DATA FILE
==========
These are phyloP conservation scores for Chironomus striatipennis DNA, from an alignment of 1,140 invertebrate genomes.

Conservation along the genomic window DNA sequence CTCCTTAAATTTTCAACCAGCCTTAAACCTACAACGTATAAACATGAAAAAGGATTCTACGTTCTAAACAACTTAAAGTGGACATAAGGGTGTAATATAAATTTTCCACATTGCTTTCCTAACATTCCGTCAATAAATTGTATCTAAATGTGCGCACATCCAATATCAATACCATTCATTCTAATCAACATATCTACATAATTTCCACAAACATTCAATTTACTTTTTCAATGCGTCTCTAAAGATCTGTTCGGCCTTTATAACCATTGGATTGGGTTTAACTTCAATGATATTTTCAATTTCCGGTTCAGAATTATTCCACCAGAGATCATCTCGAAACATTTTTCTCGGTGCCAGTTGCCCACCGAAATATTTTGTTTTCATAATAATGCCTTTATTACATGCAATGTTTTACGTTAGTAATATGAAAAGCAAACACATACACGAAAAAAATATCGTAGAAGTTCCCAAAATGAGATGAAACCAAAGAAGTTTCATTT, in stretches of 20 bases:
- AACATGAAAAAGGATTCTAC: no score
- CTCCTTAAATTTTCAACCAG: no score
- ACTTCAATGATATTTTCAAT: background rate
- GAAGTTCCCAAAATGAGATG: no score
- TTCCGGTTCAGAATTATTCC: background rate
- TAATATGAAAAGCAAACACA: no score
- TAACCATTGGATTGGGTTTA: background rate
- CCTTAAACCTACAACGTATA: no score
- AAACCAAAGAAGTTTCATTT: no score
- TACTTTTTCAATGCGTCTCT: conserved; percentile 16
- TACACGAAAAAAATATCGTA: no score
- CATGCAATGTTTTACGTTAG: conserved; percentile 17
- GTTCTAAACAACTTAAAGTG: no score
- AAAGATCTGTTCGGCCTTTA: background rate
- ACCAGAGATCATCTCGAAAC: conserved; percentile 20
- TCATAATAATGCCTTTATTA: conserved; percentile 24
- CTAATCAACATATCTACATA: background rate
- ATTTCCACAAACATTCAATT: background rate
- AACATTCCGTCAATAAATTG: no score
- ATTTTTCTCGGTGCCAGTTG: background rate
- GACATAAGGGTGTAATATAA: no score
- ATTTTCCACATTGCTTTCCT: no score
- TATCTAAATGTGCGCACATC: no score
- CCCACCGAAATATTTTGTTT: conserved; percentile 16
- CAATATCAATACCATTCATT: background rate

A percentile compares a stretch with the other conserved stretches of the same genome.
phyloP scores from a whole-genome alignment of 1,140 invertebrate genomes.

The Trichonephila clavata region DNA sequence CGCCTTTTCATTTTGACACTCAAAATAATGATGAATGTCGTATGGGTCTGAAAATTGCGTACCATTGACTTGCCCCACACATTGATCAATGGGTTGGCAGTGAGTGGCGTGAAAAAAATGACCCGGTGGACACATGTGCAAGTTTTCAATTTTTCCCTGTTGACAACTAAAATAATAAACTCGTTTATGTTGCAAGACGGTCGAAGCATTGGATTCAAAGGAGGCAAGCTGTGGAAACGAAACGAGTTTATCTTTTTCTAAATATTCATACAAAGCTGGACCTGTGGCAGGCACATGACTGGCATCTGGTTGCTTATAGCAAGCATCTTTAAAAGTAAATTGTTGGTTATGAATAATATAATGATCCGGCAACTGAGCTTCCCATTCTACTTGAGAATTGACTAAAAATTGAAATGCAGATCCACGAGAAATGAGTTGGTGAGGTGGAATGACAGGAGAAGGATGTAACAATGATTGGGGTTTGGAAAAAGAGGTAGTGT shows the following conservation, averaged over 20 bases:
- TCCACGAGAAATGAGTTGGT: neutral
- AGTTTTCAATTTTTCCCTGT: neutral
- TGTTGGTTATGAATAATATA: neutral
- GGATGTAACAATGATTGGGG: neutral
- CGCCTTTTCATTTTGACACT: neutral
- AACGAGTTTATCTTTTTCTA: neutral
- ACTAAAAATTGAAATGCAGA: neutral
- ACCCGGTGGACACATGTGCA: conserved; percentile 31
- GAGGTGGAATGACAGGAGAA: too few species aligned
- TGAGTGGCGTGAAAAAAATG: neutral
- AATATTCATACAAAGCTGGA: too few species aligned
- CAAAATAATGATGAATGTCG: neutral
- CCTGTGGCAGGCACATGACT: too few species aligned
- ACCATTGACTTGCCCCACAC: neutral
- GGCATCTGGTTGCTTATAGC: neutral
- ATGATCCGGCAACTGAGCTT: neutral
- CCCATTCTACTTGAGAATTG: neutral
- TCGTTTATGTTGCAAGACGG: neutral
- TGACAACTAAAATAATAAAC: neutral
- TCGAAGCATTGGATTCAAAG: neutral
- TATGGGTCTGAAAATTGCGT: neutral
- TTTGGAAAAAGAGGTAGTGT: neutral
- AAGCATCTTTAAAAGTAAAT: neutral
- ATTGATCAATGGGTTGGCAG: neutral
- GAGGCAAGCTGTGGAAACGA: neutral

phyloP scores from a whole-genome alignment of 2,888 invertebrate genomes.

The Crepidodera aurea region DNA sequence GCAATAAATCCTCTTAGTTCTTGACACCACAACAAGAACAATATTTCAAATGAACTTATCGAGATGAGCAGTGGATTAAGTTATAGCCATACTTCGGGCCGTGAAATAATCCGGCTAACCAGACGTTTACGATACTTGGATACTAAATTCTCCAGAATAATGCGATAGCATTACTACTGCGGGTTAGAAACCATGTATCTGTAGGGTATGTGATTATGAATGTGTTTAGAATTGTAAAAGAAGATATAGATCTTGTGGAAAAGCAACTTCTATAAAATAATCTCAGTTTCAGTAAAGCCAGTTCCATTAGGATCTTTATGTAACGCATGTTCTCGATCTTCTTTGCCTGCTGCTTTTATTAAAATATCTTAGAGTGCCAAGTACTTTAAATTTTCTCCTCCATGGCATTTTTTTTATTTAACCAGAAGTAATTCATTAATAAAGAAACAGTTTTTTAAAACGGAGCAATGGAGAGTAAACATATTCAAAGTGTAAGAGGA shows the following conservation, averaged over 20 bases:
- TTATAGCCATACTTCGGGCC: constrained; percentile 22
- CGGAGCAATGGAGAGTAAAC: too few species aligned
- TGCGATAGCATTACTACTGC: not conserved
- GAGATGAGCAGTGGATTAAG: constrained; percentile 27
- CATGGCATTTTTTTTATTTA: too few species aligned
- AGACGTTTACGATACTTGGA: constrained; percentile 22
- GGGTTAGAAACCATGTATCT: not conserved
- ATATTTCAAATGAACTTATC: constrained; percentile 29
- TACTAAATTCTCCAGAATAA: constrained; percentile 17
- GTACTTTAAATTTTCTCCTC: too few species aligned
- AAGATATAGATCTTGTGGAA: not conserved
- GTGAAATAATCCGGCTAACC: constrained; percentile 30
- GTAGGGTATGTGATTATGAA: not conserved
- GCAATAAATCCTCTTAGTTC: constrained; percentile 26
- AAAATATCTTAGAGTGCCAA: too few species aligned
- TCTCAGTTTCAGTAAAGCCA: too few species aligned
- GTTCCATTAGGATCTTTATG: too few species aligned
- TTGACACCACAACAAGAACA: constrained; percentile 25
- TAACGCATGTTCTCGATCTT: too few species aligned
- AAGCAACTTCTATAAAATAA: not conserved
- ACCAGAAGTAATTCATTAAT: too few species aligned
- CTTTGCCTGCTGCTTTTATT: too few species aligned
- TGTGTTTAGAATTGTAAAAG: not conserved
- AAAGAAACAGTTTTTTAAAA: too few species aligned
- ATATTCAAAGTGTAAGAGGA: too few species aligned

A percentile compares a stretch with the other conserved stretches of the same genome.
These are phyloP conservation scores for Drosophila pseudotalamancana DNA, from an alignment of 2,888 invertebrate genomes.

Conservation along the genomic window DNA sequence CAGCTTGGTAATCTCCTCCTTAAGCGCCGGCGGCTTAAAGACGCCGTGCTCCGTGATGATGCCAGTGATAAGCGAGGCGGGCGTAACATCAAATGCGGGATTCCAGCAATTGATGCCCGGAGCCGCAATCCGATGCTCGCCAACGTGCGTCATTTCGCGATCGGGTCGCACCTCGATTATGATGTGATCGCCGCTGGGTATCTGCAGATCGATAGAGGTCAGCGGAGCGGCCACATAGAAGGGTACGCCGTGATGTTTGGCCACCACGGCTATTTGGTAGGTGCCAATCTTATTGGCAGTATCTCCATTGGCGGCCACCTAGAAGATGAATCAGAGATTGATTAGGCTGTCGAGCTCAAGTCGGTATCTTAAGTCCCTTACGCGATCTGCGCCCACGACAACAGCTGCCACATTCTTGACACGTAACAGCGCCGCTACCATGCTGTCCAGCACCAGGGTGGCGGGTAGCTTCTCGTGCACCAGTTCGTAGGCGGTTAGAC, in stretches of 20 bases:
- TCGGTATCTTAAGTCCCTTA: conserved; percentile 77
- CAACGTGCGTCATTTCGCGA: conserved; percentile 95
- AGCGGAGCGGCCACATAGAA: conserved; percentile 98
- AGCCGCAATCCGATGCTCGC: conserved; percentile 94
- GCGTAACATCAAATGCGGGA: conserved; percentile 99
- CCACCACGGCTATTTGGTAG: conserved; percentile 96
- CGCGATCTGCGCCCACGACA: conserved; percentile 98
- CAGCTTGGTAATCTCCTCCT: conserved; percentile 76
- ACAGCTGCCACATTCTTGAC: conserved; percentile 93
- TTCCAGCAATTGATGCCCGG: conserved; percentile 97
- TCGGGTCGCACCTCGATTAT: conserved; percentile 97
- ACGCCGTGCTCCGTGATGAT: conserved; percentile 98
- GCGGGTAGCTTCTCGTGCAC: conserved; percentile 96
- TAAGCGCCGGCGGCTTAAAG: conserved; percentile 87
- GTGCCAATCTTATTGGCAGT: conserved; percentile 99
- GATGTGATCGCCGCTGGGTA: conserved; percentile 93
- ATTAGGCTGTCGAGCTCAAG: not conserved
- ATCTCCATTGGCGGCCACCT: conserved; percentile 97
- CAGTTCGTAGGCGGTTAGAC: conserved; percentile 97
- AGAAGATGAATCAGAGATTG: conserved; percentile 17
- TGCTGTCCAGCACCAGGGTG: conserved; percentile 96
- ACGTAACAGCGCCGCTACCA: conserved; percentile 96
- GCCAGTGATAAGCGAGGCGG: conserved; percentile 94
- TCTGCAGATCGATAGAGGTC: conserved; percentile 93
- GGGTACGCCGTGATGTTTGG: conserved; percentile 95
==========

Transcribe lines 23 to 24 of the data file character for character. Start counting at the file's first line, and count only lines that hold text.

- GACATAAGGGTGTAATATAA: no score
- ATTTTCCACATTGCTTTCCT: no score